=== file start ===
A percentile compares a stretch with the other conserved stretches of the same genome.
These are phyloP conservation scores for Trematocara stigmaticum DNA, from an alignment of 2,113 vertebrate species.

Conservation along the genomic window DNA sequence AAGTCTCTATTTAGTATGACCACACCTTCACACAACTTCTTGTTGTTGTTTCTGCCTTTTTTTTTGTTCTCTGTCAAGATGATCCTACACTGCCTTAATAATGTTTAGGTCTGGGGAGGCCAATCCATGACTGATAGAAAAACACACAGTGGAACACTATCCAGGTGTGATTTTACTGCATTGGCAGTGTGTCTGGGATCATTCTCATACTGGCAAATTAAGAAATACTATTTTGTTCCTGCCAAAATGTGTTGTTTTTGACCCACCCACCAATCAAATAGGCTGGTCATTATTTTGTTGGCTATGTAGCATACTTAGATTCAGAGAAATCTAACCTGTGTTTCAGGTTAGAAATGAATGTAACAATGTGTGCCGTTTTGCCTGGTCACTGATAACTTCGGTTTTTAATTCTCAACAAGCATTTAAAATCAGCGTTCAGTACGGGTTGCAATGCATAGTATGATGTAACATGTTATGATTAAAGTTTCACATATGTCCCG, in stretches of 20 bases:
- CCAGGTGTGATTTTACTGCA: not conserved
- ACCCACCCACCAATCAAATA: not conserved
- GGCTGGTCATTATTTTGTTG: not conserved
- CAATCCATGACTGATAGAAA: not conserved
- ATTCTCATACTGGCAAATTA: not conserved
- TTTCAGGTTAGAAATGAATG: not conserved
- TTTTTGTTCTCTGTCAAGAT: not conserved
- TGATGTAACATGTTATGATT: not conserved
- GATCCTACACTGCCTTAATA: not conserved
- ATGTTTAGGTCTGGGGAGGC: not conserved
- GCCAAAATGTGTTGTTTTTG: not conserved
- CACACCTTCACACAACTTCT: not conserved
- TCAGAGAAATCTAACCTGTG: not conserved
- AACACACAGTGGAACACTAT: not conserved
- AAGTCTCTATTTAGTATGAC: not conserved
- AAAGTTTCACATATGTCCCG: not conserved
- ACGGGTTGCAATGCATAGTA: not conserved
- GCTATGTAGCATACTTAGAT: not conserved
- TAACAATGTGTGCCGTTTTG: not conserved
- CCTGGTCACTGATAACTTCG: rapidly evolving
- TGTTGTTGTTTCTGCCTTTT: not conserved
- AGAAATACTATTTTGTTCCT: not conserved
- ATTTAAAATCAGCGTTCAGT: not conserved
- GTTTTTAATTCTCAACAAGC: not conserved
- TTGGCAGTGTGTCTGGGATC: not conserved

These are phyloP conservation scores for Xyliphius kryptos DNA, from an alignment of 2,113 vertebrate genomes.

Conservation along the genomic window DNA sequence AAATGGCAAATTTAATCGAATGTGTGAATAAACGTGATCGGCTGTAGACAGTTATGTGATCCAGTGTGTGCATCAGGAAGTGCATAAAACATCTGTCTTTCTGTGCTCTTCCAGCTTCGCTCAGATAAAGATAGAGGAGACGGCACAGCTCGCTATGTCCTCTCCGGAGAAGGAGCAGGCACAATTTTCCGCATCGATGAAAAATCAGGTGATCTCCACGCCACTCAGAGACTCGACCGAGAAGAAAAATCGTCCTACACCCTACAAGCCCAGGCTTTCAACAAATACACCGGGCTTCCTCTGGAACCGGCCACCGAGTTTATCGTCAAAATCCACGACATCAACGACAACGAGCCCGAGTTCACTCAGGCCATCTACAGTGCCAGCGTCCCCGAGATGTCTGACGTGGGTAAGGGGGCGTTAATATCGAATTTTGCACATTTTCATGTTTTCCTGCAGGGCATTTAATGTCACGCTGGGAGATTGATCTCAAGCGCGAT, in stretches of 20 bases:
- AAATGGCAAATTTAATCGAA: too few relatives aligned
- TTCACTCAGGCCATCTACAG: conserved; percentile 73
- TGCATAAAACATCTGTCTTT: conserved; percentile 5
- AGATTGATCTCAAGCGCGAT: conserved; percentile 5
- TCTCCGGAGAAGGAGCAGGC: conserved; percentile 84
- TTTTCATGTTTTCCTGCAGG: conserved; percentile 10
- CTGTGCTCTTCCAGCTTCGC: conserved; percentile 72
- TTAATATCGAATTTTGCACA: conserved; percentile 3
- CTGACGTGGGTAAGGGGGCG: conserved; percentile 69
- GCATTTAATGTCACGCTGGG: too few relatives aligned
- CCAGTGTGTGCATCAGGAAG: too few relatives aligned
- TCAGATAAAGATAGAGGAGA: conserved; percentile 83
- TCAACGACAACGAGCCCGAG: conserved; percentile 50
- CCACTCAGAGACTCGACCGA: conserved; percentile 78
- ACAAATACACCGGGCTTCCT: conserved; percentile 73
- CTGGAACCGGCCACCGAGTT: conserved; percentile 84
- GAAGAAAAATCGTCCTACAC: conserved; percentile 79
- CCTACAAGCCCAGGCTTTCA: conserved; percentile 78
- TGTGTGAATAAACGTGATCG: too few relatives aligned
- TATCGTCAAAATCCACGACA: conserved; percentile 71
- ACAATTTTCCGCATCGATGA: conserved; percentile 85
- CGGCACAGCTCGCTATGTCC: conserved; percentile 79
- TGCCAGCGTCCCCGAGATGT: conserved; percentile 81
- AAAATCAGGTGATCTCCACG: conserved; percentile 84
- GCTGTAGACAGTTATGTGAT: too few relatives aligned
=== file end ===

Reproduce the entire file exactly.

A percentile compares a stretch with the other conserved stretches of the same genome.
These are phyloP conservation scores for Trematocara stigmaticum DNA, from an alignment of 2,113 vertebrate species.

Conservation along the genomic window DNA sequence AAGTCTCTATTTAGTATGACCACACCTTCACACAACTTCTTGTTGTTGTTTCTGCCTTTTTTTTTGTTCTCTGTCAAGATGATCCTACACTGCCTTAATAATGTTTAGGTCTGGGGAGGCCAATCCATGACTGATAGAAAAACACACAGTGGAACACTATCCAGGTGTGATTTTACTGCATTGGCAGTGTGTCTGGGATCATTCTCATACTGGCAAATTAAGAAATACTATTTTGTTCCTGCCAAAATGTGTTGTTTTTGACCCACCCACCAATCAAATAGGCTGGTCATTATTTTGTTGGCTATGTAGCATACTTAGATTCAGAGAAATCTAACCTGTGTTTCAGGTTAGAAATGAATGTAACAATGTGTGCCGTTTTGCCTGGTCACTGATAACTTCGGTTTTTAATTCTCAACAAGCATTTAAAATCAGCGTTCAGTACGGGTTGCAATGCATAGTATGATGTAACATGTTATGATTAAAGTTTCACATATGTCCCG, in stretches of 20 bases:
- CCAGGTGTGATTTTACTGCA: not conserved
- ACCCACCCACCAATCAAATA: not conserved
- GGCTGGTCATTATTTTGTTG: not conserved
- CAATCCATGACTGATAGAAA: not conserved
- ATTCTCATACTGGCAAATTA: not conserved
- TTTCAGGTTAGAAATGAATG: not conserved
- TTTTTGTTCTCTGTCAAGAT: not conserved
- TGATGTAACATGTTATGATT: not conserved
- GATCCTACACTGCCTTAATA: not conserved
- ATGTTTAGGTCTGGGGAGGC: not conserved
- GCCAAAATGTGTTGTTTTTG: not conserved
- CACACCTTCACACAACTTCT: not conserved
- TCAGAGAAATCTAACCTGTG: not conserved
- AACACACAGTGGAACACTAT: not conserved
- AAGTCTCTATTTAGTATGAC: not conserved
- AAAGTTTCACATATGTCCCG: not conserved
- ACGGGTTGCAATGCATAGTA: not conserved
- GCTATGTAGCATACTTAGAT: not conserved
- TAACAATGTGTGCCGTTTTG: not conserved
- CCTGGTCACTGATAACTTCG: rapidly evolving
- TGTTGTTGTTTCTGCCTTTT: not conserved
- AGAAATACTATTTTGTTCCT: not conserved
- ATTTAAAATCAGCGTTCAGT: not conserved
- GTTTTTAATTCTCAACAAGC: not conserved
- TTGGCAGTGTGTCTGGGATC: not conserved

These are phyloP conservation scores for Xyliphius kryptos DNA, from an alignment of 2,113 vertebrate genomes.

Conservation along the genomic window DNA sequence AAATGGCAAATTTAATCGAATGTGTGAATAAACGTGATCGGCTGTAGACAGTTATGTGATCCAGTGTGTGCATCAGGAAGTGCATAAAACATCTGTCTTTCTGTGCTCTTCCAGCTTCGCTCAGATAAAGATAGAGGAGACGGCACAGCTCGCTATGTCCTCTCCGGAGAAGGAGCAGGCACAATTTTCCGCATCGATGAAAAATCAGGTGATCTCCACGCCACTCAGAGACTCGACCGAGAAGAAAAATCGTCCTACACCCTACAAGCCCAGGCTTTCAACAAATACACCGGGCTTCCTCTGGAACCGGCCACCGAGTTTATCGTCAAAATCCACGACATCAACGACAACGAGCCCGAGTTCACTCAGGCCATCTACAGTGCCAGCGTCCCCGAGATGTCTGACGTGGGTAAGGGGGCGTTAATATCGAATTTTGCACATTTTCATGTTTTCCTGCAGGGCATTTAATGTCACGCTGGGAGATTGATCTCAAGCGCGAT, in stretches of 20 bases:
- AAATGGCAAATTTAATCGAA: too few relatives aligned
- TTCACTCAGGCCATCTACAG: conserved; percentile 73
- TGCATAAAACATCTGTCTTT: conserved; percentile 5
- AGATTGATCTCAAGCGCGAT: conserved; percentile 5
- TCTCCGGAGAAGGAGCAGGC: conserved; percentile 84
- TTTTCATGTTTTCCTGCAGG: conserved; percentile 10
- CTGTGCTCTTCCAGCTTCGC: conserved; percentile 72
- TTAATATCGAATTTTGCACA: conserved; percentile 3
- CTGACGTGGGTAAGGGGGCG: conserved; percentile 69
- GCATTTAATGTCACGCTGGG: too few relatives aligned
- CCAGTGTGTGCATCAGGAAG: too few relatives aligned
- TCAGATAAAGATAGAGGAGA: conserved; percentile 83
- TCAACGACAACGAGCCCGAG: conserved; percentile 50
- CCACTCAGAGACTCGACCGA: conserved; percentile 78
- ACAAATACACCGGGCTTCCT: conserved; percentile 73
- CTGGAACCGGCCACCGAGTT: conserved; percentile 84
- GAAGAAAAATCGTCCTACAC: conserved; percentile 79
- CCTACAAGCCCAGGCTTTCA: conserved; percentile 78
- TGTGTGAATAAACGTGATCG: too few relatives aligned
- TATCGTCAAAATCCACGACA: conserved; percentile 71
- ACAATTTTCCGCATCGATGA: conserved; percentile 85
- CGGCACAGCTCGCTATGTCC: conserved; percentile 79
- TGCCAGCGTCCCCGAGATGT: conserved; percentile 81
- AAAATCAGGTGATCTCCACG: conserved; percentile 84
- GCTGTAGACAGTTATGTGAT: too few relatives aligned